When a loved one is diagnosed with a debilitating disease such as Alzheimer’s or dementia, it is important to contact an elder law attorney as soon as possible. An elder law attorney can ensure that all necessary legal documents are in place while the loved one is still competent and assist you in applying for government benefits.
This guide to protecting a loved one’s with Alzheimer’s or Dementia is designed to help you with basic information and hopefully will answer some of your questions.
Care Options for a loved one with a debilitating disease:
Besides a nursing home, there are other options to create a more customized care plan for your loved one. To get more information on Caregiver’s Guide to Understanding Dementia Behaviors, you can go through different websites online.
- In-Home Nursing:
In-home nurses can be hired through an agency or privately. If you desire to use Medicare through Medicaid to pay services then the caregiver must be hired through a licensed agency. Using an agency is often a better choice in the long run concerning in-home care because the agency will handle all of the paperwork involving income taxes, background checks on employees, and replacing a worker if they are on vacation or take a sick day.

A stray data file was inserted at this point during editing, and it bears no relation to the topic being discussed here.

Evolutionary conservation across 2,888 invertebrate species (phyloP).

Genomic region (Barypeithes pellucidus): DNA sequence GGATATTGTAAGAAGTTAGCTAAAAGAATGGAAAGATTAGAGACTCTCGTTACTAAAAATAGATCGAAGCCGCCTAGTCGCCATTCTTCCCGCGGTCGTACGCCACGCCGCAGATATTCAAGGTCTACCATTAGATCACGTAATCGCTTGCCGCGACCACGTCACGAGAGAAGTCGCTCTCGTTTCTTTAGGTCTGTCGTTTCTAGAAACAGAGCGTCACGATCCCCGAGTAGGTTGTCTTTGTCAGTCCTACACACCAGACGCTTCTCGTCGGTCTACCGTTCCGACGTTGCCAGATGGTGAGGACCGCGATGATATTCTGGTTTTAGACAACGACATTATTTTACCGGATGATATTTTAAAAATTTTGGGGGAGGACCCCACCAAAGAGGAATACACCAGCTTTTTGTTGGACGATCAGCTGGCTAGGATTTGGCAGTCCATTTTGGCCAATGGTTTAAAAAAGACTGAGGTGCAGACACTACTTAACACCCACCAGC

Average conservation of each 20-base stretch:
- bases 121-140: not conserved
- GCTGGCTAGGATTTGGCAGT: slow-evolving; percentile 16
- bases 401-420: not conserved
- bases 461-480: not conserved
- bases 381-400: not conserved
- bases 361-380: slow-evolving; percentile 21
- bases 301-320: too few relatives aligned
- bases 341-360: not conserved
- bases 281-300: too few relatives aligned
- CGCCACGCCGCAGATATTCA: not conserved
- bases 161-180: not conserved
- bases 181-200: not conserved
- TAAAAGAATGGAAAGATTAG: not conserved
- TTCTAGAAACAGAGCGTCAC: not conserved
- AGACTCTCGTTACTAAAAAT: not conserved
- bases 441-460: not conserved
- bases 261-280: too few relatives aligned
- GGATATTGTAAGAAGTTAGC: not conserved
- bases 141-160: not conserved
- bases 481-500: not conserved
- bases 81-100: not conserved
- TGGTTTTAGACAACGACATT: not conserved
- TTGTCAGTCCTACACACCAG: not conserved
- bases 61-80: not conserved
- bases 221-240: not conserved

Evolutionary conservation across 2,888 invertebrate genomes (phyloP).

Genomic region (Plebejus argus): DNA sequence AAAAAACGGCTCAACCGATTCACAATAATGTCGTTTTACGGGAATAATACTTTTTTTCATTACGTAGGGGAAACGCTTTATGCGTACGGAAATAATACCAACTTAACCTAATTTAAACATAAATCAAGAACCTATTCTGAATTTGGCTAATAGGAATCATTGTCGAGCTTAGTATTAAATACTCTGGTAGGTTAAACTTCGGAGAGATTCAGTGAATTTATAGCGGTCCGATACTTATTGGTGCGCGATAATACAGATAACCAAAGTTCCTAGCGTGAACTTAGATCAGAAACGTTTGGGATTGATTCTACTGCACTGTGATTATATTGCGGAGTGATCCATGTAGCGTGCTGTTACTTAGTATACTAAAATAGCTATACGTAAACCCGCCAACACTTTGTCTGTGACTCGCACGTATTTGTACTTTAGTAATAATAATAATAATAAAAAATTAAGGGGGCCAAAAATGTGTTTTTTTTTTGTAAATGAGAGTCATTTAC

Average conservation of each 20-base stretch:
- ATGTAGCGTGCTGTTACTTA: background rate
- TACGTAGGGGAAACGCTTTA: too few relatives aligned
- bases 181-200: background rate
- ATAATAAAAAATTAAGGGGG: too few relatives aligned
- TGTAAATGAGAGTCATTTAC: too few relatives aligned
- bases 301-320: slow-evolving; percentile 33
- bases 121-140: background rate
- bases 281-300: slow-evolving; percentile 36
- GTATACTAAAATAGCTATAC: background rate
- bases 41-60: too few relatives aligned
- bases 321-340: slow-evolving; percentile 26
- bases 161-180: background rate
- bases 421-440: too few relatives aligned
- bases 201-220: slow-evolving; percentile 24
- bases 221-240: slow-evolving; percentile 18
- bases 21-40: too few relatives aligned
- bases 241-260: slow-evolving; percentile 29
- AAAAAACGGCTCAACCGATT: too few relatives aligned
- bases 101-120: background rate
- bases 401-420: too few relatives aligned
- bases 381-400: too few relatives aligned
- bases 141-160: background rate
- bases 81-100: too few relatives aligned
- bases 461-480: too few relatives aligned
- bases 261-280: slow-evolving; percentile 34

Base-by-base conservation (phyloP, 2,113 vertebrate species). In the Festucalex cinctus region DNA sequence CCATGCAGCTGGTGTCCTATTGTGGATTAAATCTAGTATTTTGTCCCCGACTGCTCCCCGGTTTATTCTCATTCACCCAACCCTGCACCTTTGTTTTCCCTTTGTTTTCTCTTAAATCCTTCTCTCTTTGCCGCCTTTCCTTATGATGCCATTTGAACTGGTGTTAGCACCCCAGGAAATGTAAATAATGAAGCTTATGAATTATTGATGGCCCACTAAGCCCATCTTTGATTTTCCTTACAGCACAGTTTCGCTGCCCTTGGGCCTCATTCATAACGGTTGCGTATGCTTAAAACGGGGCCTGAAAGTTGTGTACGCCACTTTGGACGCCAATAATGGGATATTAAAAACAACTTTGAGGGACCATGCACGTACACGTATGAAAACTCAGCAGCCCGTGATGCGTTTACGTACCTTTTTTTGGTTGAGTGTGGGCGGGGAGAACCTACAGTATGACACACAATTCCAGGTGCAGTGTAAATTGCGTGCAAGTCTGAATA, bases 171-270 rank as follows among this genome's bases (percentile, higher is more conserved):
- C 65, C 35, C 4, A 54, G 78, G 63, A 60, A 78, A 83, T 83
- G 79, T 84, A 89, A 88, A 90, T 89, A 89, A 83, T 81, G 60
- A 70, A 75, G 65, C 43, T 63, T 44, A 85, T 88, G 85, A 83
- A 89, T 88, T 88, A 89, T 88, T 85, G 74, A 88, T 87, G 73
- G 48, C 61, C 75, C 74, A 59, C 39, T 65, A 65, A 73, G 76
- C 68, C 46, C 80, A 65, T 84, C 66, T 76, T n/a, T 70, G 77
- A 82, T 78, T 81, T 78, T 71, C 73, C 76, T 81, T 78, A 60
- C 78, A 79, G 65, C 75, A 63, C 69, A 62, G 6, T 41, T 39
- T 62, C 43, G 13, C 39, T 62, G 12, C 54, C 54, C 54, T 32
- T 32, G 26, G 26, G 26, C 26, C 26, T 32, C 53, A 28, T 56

Home health services funded by Medicare generally do not meet all of the patient’s needs. Medicare will only cover aid services which are only a couple of hours for one to three days a week.
- Adult Foster Care:
This is an option that allows you to care for a loved one if you work during the day. Adult Foster Care centers are normally very expensive but the expenses can be covered by Medicaid under the MI choice waiver program. You can head over to this website to get more information on caring for a loved one.
- Assisted Living:
Assisted Living facilities are perfect for a loved one in an early stage of Alzheimer’s or dementia. The nursing staff can assist the patient with bathing, be eating, medication and laundry. A homelike environment can be created in their room and there are recreation and socialization opportunities for residents.
The downside to assisted living is that almost all of the expenses must be covered through private pay, the only exception is those receiving Social Security Income and Veteran’s benefits.